Financial disclosures released by former Secretary of State John Kerry indicate that until March of this year he held hundreds of thousands of dollars of investments in energy-related companies that may end up being affected by policies he’ll help shape as President Joe Biden’s new climate envoy.

An ABC News analysis of his assets show that in recent years, Kerry held stakes in at least three dozen companies related to the energy industry, including firms dealing in electric, oil and gas, and nuclear energy, with shares worth between $204,000 and $960,000. Kerry had also recently held high-ranking positions within firms and entities that could end up being regulated by his climate action policies, filings show.

A certificate of divestiture issued by the Office of Government Ethics on March 8 shows Kerry’s plan to divest from companies that could pose a conflict of interest for his new role as U.S. Special Presidential Envoy for Climate, a common measure that newly appointed public officials take to ensure their government duties don’t overlap with their personal interests. New filings obtained by ABC News show that on March 11, he divested between $4 million and $15 million in assets from more than 400 companies, including those energy-sector interests.

“The State Department’s Ethics Office reviewed Special Presidential Envoy Kerry’s assets and investments upon his appointment to identify holdings that could pose a significant risk of a conflict of interest,” a State Department spokesperson wrote in a statement to ABC News. “Special Presidential Envoy Kerry agreed to divest the assets identified by the Ethics Office and has done so.”

Ethics and good-government advocates have warned that even past ties and financial interests may create the appearance of impropriety in an industry that’s so highly regulated by federal guidelines. But experts say divesting from those interests helps mitigate or resolve concerns about conflicts of interests that may arise.

“Conflicts arise when someone acts in a way that affects their financial interest; divesting removes the financial interest part of the equation,” said Delaney Marsco, senior legal counsel of ethics at the Washington-based good government group Campaign Legal Center.

Marsco said it’s not unusual for concerns to arise when a public servant has complex financial holdings, and that Kerry “should be recusing anytime even the appearance of a conflict arises” and “should be constantly consulting with ethics officials when he thinks there could be an issue.”

“He should also be mindful of all the ethics rules that may apply to any former client he may have from his previous work,” Marsco said. Kerry’s disclosure report shows that he served as the chairman of the advisory board for Climate Finance Partners and as the president of the Vietnam Sustainable Energy Corporation.

Among the energy-related companies in which Kerry and his family had held investments prior to March were multinational hydrocarbon exploration company ConocoPhillips, international petroleum refinery company Valero Energy and major gas and electric utility provider Southern Company.

Kerry’s stake in each of these companies was relatively small, with values ranging from $1,001 to $50,000 and totaling between $204,000 and $960,000 at the time he sold those assets in March.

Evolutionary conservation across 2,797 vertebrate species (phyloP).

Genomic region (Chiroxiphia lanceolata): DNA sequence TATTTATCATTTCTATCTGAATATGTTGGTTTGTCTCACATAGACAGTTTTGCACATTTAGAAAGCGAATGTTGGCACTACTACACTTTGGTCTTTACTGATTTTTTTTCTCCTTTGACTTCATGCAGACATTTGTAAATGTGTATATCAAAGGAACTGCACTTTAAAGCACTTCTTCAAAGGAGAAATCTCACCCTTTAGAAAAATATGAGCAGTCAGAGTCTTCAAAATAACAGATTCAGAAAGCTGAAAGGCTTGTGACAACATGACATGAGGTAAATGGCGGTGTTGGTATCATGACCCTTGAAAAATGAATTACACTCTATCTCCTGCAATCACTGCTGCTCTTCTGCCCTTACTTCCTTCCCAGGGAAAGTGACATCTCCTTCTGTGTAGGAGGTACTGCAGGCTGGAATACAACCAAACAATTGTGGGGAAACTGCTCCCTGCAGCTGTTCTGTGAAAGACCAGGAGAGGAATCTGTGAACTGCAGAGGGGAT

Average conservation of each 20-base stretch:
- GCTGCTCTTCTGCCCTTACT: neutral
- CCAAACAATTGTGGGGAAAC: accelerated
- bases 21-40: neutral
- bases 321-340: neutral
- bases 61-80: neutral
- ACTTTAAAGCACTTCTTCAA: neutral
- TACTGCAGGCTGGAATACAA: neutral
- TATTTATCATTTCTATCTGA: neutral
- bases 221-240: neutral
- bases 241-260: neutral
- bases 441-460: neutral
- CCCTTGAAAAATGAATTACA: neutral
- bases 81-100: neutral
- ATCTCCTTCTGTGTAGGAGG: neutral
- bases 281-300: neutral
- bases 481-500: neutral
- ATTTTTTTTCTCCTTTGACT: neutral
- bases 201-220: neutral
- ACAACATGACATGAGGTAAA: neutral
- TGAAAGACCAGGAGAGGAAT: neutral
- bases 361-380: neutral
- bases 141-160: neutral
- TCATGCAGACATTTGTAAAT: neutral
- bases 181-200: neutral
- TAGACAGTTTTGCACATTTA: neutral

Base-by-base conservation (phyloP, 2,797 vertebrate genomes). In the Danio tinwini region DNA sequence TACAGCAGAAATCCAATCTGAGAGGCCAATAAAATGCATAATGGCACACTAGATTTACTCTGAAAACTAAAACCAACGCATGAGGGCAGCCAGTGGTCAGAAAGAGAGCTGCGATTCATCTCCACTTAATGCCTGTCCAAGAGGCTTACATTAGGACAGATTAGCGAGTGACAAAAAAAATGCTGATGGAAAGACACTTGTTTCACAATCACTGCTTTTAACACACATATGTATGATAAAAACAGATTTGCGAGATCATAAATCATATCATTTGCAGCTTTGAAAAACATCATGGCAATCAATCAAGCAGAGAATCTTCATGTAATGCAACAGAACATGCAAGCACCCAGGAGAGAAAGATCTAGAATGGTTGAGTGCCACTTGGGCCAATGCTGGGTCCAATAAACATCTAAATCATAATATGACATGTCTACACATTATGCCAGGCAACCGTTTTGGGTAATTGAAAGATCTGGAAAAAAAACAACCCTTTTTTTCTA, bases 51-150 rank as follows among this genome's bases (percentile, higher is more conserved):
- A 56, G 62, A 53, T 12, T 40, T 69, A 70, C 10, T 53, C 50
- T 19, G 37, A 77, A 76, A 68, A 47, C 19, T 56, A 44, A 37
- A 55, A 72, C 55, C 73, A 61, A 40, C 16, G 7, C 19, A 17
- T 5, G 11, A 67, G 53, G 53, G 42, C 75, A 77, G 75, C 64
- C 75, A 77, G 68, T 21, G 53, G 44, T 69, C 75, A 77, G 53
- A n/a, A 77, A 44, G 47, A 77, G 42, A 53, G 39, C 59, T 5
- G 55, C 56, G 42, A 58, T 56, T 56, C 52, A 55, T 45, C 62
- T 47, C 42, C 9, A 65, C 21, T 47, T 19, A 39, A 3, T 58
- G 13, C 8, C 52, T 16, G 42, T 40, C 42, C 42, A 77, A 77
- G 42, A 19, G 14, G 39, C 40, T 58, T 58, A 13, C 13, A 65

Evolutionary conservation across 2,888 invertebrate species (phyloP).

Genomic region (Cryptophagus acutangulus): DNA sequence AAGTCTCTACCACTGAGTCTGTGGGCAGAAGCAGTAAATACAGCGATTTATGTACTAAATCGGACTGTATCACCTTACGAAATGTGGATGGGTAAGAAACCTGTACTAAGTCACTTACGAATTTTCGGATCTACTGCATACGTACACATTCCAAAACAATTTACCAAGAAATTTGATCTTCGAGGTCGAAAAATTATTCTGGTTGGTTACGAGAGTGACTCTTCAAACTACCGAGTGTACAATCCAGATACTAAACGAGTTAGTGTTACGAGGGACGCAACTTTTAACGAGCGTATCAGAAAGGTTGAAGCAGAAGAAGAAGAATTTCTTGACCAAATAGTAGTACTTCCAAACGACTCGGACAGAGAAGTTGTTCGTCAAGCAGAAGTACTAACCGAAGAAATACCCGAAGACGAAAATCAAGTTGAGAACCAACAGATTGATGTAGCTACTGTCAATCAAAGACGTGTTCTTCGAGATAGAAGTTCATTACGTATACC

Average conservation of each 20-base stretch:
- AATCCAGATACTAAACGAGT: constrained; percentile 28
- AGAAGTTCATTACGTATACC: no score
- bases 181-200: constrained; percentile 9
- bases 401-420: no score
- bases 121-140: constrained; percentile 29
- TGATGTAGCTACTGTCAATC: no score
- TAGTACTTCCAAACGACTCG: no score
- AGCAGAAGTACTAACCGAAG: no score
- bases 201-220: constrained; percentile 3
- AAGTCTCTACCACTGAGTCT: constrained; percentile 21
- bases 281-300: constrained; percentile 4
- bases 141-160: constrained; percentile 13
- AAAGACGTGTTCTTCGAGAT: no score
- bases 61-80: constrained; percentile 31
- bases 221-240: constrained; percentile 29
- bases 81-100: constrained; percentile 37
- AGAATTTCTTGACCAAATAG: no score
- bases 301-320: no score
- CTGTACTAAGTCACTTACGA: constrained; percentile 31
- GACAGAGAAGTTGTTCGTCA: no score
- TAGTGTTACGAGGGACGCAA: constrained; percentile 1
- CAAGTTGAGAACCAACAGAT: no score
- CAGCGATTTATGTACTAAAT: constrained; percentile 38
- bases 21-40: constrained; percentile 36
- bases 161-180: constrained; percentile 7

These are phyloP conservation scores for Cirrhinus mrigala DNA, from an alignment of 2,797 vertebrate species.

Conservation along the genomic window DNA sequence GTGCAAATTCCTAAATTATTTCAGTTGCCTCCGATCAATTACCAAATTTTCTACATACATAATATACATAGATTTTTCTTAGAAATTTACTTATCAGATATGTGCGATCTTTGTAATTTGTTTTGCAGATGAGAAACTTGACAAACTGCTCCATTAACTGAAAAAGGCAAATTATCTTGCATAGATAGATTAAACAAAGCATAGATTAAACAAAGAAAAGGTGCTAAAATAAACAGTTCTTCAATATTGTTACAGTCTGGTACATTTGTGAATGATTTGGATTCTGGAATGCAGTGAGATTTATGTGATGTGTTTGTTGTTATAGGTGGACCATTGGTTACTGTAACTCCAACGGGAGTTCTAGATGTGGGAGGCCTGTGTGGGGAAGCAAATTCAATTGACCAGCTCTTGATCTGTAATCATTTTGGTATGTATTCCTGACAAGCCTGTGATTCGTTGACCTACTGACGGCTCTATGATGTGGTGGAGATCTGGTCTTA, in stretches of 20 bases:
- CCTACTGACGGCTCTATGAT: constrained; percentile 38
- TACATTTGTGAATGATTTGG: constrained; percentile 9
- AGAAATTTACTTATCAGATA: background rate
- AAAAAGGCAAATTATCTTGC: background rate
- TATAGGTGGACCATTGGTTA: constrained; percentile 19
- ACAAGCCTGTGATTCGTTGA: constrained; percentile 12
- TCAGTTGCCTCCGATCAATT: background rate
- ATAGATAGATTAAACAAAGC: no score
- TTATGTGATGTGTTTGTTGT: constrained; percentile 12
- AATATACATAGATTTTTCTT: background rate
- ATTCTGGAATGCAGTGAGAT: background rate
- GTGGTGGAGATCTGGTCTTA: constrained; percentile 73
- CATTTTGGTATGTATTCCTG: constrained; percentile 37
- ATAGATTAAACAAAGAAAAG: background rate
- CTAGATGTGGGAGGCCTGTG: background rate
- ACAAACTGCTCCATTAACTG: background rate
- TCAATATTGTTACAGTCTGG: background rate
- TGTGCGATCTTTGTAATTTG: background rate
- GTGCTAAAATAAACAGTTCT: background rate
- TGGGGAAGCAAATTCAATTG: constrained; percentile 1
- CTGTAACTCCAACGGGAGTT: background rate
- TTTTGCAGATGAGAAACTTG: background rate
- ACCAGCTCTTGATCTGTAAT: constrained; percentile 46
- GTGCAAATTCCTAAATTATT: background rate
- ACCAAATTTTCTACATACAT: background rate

The latest disclosures show that Kerry has significantly reduced his financial interests in the energy sector over the years. Past disclosure filings from his time in Congress and in the Obama administration show that Kerry had owned millions of dollars’ worth of holdings in the oil and gas industry and in other energy-sector companies.

Beyond his stake in the energy industry — which accounts for only a small fraction of his total net worth — disclosures show that Kerry has a diverse portfolio of income and holdings that make him one of the wealthiest members of Biden’s administration.

The bulk of Kerry’s income from the past year came from Bank of America, where he earned a $5 million salary for his role as chair of its Global Advisory Council.

The disclosures indicate Kerry also took in speaking fees of more than $300,000 from an array of corporations, foundations, and educational institutions across the globe, from Deutsche Bank in Germany to Hong Kong-based investment capital firm CSLA Limited. He also made $125,000 in consulting fees from the Rise Fund, a $2 billion “social impact” investment project founded by musician-turned-activist Bono and philanthropist Jeffrey Skoll.

Kerry also reported earning at least $15 million to $65 million from his other investments in the past year, much of it dividends and capital gains from divesting his financial assets, including big shares in major corporations like Alphabet Inc., Amazon, Facebook, Microsoft, Comcast and Goldman Sachs.

The filing also shows Kerry took out a $1 million loan last year with investment bank BNY Mellon.

The vast majority of Kerry’s holdings, however, lie in a trust belonging to the family of his spouse, Teresa Heinz — an heir to the Heinz food processing empire. The disclosure form notes that neither Kerry nor Heinz exercise any control over the management of the family trust.

In his filing first signed in late January and last revised on March 8, Kerry reported owning at least $41 million in assets with his family, but his current net worth is unclear due to the substantial reallocation of his assets over the past few months and because government disclosure reports only require officials to report their holdings within general numerical ranges.